With the largest generation of young people that the world has ever seen, and because of the grave cost that gender inequality extracts from their potential, the test of whether or not the next 15 years deliver sustainable development lies with the adolescent girl. She is the face of the future. Realizing her rights to dignity through access to health, keeping her safe and in school, and giving her critical information and a say in her own life will transform her future. Transforming her future means all of our futures are transformed.
Investing in the 500 million adolescent girls in the developing world is not only the “right” thing to do, it’s among the most effective and efficient ways for governments to improve social, health, and economic development. Look at the potential of what we might achieve and the suffering we can alleviate:
- When a girl in the developing world receives 7 years of education, she marries 4 years later and has 2.2 fewer children. (Girls Count 2009).
- Babies born to adolescent mothers are 50% more likely to be stillborn or die within the first few weeks of life than those born to older mothers (WHO 2014).
- An extra year of primary school education boosts girls’ future wages by 10%–20%, and an extra year of secondary school adds 15%–25% (Psacharopoulos and Patrinos 2002).
And a World Bank study showed that excluding adolescent girls from school, community participation, and meaningful livelihoods has a substantial negative impact on economic growth (Chaaban and Cunningham 2011).
In the 1990s, the Population Council was among the first organizations to recognize that adolescent girls are central to the world’s development agenda. The Council’s landmark publication, The Uncharted Passage, transformed thinking about the centrality of girls’ lives. It inspired the design and evaluation of programs to empower girls with the knowledge, skills, and supportive social connections they need to thrive, and it gave policymakers research results they can use to confidently enhance programs, efficiently allocate resources, and remain loyal to the interests of girls.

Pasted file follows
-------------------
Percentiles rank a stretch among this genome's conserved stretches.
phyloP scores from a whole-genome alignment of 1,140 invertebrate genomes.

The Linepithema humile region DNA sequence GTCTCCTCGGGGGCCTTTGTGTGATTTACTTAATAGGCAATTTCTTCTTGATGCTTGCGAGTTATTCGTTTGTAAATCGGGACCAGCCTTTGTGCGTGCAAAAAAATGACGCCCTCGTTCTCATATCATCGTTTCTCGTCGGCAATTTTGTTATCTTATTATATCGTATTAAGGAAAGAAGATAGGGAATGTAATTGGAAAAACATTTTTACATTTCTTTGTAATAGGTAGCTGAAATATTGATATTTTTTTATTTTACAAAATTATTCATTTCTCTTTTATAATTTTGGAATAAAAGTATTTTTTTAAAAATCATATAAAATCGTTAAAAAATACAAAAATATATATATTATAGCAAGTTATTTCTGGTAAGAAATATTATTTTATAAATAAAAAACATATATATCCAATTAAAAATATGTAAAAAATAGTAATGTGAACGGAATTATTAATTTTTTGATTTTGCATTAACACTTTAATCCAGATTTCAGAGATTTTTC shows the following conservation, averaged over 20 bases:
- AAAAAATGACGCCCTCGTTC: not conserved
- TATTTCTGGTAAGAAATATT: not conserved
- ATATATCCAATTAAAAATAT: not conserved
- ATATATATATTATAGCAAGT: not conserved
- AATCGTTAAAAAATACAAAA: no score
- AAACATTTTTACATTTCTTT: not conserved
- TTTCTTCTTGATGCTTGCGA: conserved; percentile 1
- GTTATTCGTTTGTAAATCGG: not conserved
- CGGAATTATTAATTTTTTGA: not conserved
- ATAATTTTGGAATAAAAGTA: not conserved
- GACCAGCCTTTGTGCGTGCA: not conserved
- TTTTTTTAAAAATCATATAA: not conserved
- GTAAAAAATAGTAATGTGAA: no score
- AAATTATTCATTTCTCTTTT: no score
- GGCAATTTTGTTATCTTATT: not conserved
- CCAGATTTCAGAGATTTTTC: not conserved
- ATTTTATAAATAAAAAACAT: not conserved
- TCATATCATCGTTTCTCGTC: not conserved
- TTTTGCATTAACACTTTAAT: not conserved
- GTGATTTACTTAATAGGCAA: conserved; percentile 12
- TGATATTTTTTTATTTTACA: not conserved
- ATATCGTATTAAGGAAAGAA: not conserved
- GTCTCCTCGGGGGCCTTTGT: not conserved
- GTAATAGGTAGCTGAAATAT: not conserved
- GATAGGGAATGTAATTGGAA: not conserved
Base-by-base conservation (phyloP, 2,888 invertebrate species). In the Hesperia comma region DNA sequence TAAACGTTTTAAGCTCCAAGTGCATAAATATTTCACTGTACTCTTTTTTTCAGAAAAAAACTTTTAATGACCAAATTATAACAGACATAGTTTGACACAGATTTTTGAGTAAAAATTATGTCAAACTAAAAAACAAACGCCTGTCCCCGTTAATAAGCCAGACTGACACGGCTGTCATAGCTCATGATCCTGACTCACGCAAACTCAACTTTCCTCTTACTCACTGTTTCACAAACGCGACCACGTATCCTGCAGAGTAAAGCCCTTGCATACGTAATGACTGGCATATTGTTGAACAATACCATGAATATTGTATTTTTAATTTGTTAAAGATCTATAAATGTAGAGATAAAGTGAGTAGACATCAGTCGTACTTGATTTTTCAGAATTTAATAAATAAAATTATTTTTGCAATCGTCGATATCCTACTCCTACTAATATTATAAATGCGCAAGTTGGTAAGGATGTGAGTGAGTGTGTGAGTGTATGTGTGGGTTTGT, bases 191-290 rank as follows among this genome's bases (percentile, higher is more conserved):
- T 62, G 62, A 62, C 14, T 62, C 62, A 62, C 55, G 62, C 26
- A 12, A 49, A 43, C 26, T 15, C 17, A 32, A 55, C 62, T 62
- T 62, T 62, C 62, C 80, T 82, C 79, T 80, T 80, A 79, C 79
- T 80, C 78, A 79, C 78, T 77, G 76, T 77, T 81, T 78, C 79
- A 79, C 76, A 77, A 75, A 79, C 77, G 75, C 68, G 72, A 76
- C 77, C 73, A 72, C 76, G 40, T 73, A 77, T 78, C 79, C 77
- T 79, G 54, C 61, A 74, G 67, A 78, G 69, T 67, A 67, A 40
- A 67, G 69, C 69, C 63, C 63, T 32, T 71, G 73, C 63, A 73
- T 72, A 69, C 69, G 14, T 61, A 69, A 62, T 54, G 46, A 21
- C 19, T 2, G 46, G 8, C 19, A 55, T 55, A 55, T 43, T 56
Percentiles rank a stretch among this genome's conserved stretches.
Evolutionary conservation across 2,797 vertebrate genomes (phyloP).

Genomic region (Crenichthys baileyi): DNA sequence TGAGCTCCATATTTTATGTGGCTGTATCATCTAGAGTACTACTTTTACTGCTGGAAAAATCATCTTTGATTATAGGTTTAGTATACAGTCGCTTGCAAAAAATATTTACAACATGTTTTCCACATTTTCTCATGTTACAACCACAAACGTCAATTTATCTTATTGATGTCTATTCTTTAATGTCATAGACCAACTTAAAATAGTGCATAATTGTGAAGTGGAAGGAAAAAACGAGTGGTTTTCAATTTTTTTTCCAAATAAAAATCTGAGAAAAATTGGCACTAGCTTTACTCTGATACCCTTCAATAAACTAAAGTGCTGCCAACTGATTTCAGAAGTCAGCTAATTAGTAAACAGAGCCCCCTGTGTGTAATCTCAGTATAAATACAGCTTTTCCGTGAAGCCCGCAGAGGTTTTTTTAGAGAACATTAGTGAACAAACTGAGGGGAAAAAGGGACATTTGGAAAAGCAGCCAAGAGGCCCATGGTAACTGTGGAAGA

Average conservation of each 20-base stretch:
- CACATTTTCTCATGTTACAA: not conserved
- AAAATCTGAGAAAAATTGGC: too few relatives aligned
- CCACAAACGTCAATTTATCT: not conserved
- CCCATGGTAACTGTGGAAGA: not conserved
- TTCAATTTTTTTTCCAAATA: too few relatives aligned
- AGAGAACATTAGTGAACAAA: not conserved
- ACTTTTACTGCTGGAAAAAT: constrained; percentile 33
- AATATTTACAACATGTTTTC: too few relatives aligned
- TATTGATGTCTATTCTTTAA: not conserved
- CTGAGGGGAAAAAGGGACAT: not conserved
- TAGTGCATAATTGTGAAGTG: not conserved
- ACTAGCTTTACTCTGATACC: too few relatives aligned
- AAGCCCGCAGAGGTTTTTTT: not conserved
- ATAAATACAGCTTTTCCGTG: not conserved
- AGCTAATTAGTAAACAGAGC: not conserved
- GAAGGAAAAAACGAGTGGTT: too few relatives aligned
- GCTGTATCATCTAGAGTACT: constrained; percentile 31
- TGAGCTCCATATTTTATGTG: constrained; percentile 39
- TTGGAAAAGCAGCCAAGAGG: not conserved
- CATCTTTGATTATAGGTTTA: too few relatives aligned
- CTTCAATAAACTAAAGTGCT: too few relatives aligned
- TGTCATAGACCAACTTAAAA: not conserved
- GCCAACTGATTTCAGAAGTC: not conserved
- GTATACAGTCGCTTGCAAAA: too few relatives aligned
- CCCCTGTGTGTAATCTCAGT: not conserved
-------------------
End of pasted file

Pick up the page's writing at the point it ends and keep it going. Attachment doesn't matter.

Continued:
What were epiphanies 20 years ago are now conventional wisdom: engage girls before and throughout puberty, reach girls in and out of school, and give married and unmarried girls the skills and knowledge they need.
But while the international development community is eagerly expanding programs for adolescent girls, we still have too limited data about which strategies in what contexts work best. Principles and information and not intuition alone must guide our efforts to improve girls’ lives. And in a world of limited resources, it’s crucial that we invest in interventions that we know will work.
Today, the Council is building the world’s largest body of rigorous research evaluating programs to improve the lives of adolescent girls.
For example, the Council’s Berhane Hewan program in Ethiopia was one of the first rigorously evaluated projects to significantly delay marriage and increase school enrollment among girls ages 10–14 who lived in a child marriage hotspot. Based on positive results from the program, including reduced levels of child marriage and increased schooling and use of contraception, UNFPA proudly awarded Berhane Hewan first prize in a 2013 contest to identify good practices related to adolescents and youth. Our judging criteria—which Berhane Hewan amply fulfilled—included relevance, innovation, impact, and reproducibility.